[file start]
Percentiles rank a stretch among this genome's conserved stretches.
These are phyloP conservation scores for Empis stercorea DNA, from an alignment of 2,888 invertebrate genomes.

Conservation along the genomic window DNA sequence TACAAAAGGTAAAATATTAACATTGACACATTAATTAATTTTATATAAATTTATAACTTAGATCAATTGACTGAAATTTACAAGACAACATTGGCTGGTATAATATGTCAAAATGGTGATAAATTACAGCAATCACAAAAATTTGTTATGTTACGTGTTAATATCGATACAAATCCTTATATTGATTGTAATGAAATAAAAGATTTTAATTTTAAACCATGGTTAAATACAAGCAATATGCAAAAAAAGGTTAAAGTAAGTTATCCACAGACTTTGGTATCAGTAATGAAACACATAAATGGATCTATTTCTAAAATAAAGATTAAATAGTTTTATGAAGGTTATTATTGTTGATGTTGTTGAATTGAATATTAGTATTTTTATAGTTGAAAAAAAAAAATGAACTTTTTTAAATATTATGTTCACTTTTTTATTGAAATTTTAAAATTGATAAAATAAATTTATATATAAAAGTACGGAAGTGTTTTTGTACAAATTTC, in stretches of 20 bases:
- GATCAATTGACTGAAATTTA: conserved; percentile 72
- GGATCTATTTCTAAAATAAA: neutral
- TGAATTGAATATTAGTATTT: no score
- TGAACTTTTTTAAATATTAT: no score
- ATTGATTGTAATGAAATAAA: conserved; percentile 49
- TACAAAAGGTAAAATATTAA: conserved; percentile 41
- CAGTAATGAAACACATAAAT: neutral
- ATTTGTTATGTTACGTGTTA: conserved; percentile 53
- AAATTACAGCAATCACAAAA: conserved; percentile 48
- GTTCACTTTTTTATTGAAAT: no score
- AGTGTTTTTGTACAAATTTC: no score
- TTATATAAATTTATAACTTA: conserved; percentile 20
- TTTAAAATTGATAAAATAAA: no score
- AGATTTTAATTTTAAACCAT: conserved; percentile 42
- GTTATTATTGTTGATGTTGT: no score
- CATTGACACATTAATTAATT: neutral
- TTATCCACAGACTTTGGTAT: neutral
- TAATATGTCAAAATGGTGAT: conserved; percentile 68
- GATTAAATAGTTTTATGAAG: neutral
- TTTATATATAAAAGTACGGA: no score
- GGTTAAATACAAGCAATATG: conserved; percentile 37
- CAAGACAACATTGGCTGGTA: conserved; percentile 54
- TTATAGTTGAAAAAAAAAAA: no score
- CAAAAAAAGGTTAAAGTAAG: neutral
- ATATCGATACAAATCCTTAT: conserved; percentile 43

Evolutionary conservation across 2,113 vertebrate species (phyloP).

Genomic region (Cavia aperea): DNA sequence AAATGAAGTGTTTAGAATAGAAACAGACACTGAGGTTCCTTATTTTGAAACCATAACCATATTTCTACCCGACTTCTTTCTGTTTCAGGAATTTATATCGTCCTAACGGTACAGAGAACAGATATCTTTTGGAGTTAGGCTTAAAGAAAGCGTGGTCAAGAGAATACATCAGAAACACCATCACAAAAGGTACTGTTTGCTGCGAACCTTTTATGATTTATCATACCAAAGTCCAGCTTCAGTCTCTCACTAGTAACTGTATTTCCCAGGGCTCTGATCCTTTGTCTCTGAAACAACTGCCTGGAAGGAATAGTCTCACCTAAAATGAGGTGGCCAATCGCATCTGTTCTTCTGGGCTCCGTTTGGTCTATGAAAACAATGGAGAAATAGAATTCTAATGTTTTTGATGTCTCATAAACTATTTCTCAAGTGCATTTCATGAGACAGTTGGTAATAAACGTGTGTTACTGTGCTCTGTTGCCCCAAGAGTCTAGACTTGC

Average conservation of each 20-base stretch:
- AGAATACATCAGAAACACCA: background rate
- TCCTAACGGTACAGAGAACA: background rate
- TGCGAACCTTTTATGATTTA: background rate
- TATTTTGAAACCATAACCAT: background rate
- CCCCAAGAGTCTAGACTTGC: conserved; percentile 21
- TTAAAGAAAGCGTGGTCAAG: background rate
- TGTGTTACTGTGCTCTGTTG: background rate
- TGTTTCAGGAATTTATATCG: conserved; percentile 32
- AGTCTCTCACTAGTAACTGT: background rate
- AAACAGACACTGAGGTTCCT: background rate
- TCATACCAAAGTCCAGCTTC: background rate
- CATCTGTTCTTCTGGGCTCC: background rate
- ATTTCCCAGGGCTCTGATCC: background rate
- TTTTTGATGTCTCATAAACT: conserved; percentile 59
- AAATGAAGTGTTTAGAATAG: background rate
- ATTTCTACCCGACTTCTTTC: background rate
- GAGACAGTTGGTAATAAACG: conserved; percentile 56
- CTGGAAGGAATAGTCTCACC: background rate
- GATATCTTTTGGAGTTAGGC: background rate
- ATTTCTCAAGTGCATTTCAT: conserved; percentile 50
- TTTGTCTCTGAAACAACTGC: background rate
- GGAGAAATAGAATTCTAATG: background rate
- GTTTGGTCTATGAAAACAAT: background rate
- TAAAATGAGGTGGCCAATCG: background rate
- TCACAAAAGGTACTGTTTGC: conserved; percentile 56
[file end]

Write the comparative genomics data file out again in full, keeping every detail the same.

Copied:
Percentiles rank a stretch among this genome's conserved stretches.
These are phyloP conservation scores for Empis stercorea DNA, from an alignment of 2,888 invertebrate genomes.

Conservation along the genomic window DNA sequence TACAAAAGGTAAAATATTAACATTGACACATTAATTAATTTTATATAAATTTATAACTTAGATCAATTGACTGAAATTTACAAGACAACATTGGCTGGTATAATATGTCAAAATGGTGATAAATTACAGCAATCACAAAAATTTGTTATGTTACGTGTTAATATCGATACAAATCCTTATATTGATTGTAATGAAATAAAAGATTTTAATTTTAAACCATGGTTAAATACAAGCAATATGCAAAAAAAGGTTAAAGTAAGTTATCCACAGACTTTGGTATCAGTAATGAAACACATAAATGGATCTATTTCTAAAATAAAGATTAAATAGTTTTATGAAGGTTATTATTGTTGATGTTGTTGAATTGAATATTAGTATTTTTATAGTTGAAAAAAAAAAATGAACTTTTTTAAATATTATGTTCACTTTTTTATTGAAATTTTAAAATTGATAAAATAAATTTATATATAAAAGTACGGAAGTGTTTTTGTACAAATTTC, in stretches of 20 bases:
- GATCAATTGACTGAAATTTA: conserved; percentile 72
- GGATCTATTTCTAAAATAAA: neutral
- TGAATTGAATATTAGTATTT: no score
- TGAACTTTTTTAAATATTAT: no score
- ATTGATTGTAATGAAATAAA: conserved; percentile 49
- TACAAAAGGTAAAATATTAA: conserved; percentile 41
- CAGTAATGAAACACATAAAT: neutral
- ATTTGTTATGTTACGTGTTA: conserved; percentile 53
- AAATTACAGCAATCACAAAA: conserved; percentile 48
- GTTCACTTTTTTATTGAAAT: no score
- AGTGTTTTTGTACAAATTTC: no score
- TTATATAAATTTATAACTTA: conserved; percentile 20
- TTTAAAATTGATAAAATAAA: no score
- AGATTTTAATTTTAAACCAT: conserved; percentile 42
- GTTATTATTGTTGATGTTGT: no score
- CATTGACACATTAATTAATT: neutral
- TTATCCACAGACTTTGGTAT: neutral
- TAATATGTCAAAATGGTGAT: conserved; percentile 68
- GATTAAATAGTTTTATGAAG: neutral
- TTTATATATAAAAGTACGGA: no score
- GGTTAAATACAAGCAATATG: conserved; percentile 37
- CAAGACAACATTGGCTGGTA: conserved; percentile 54
- TTATAGTTGAAAAAAAAAAA: no score
- CAAAAAAAGGTTAAAGTAAG: neutral
- ATATCGATACAAATCCTTAT: conserved; percentile 43

Evolutionary conservation across 2,113 vertebrate species (phyloP).

Genomic region (Cavia aperea): DNA sequence AAATGAAGTGTTTAGAATAGAAACAGACACTGAGGTTCCTTATTTTGAAACCATAACCATATTTCTACCCGACTTCTTTCTGTTTCAGGAATTTATATCGTCCTAACGGTACAGAGAACAGATATCTTTTGGAGTTAGGCTTAAAGAAAGCGTGGTCAAGAGAATACATCAGAAACACCATCACAAAAGGTACTGTTTGCTGCGAACCTTTTATGATTTATCATACCAAAGTCCAGCTTCAGTCTCTCACTAGTAACTGTATTTCCCAGGGCTCTGATCCTTTGTCTCTGAAACAACTGCCTGGAAGGAATAGTCTCACCTAAAATGAGGTGGCCAATCGCATCTGTTCTTCTGGGCTCCGTTTGGTCTATGAAAACAATGGAGAAATAGAATTCTAATGTTTTTGATGTCTCATAAACTATTTCTCAAGTGCATTTCATGAGACAGTTGGTAATAAACGTGTGTTACTGTGCTCTGTTGCCCCAAGAGTCTAGACTTGC

Average conservation of each 20-base stretch:
- AGAATACATCAGAAACACCA: background rate
- TCCTAACGGTACAGAGAACA: background rate
- TGCGAACCTTTTATGATTTA: background rate
- TATTTTGAAACCATAACCAT: background rate
- CCCCAAGAGTCTAGACTTGC: conserved; percentile 21
- TTAAAGAAAGCGTGGTCAAG: background rate
- TGTGTTACTGTGCTCTGTTG: background rate
- TGTTTCAGGAATTTATATCG: conserved; percentile 32
- AGTCTCTCACTAGTAACTGT: background rate
- AAACAGACACTGAGGTTCCT: background rate
- TCATACCAAAGTCCAGCTTC: background rate
- CATCTGTTCTTCTGGGCTCC: background rate
- ATTTCCCAGGGCTCTGATCC: background rate
- TTTTTGATGTCTCATAAACT: conserved; percentile 59
- AAATGAAGTGTTTAGAATAG: background rate
- ATTTCTACCCGACTTCTTTC: background rate
- GAGACAGTTGGTAATAAACG: conserved; percentile 56
- CTGGAAGGAATAGTCTCACC: background rate
- GATATCTTTTGGAGTTAGGC: background rate
- ATTTCTCAAGTGCATTTCAT: conserved; percentile 50
- TTTGTCTCTGAAACAACTGC: background rate
- GGAGAAATAGAATTCTAATG: background rate
- GTTTGGTCTATGAAAACAAT: background rate
- TAAAATGAGGTGGCCAATCG: background rate
- TCACAAAAGGTACTGTTTGC: conserved; percentile 56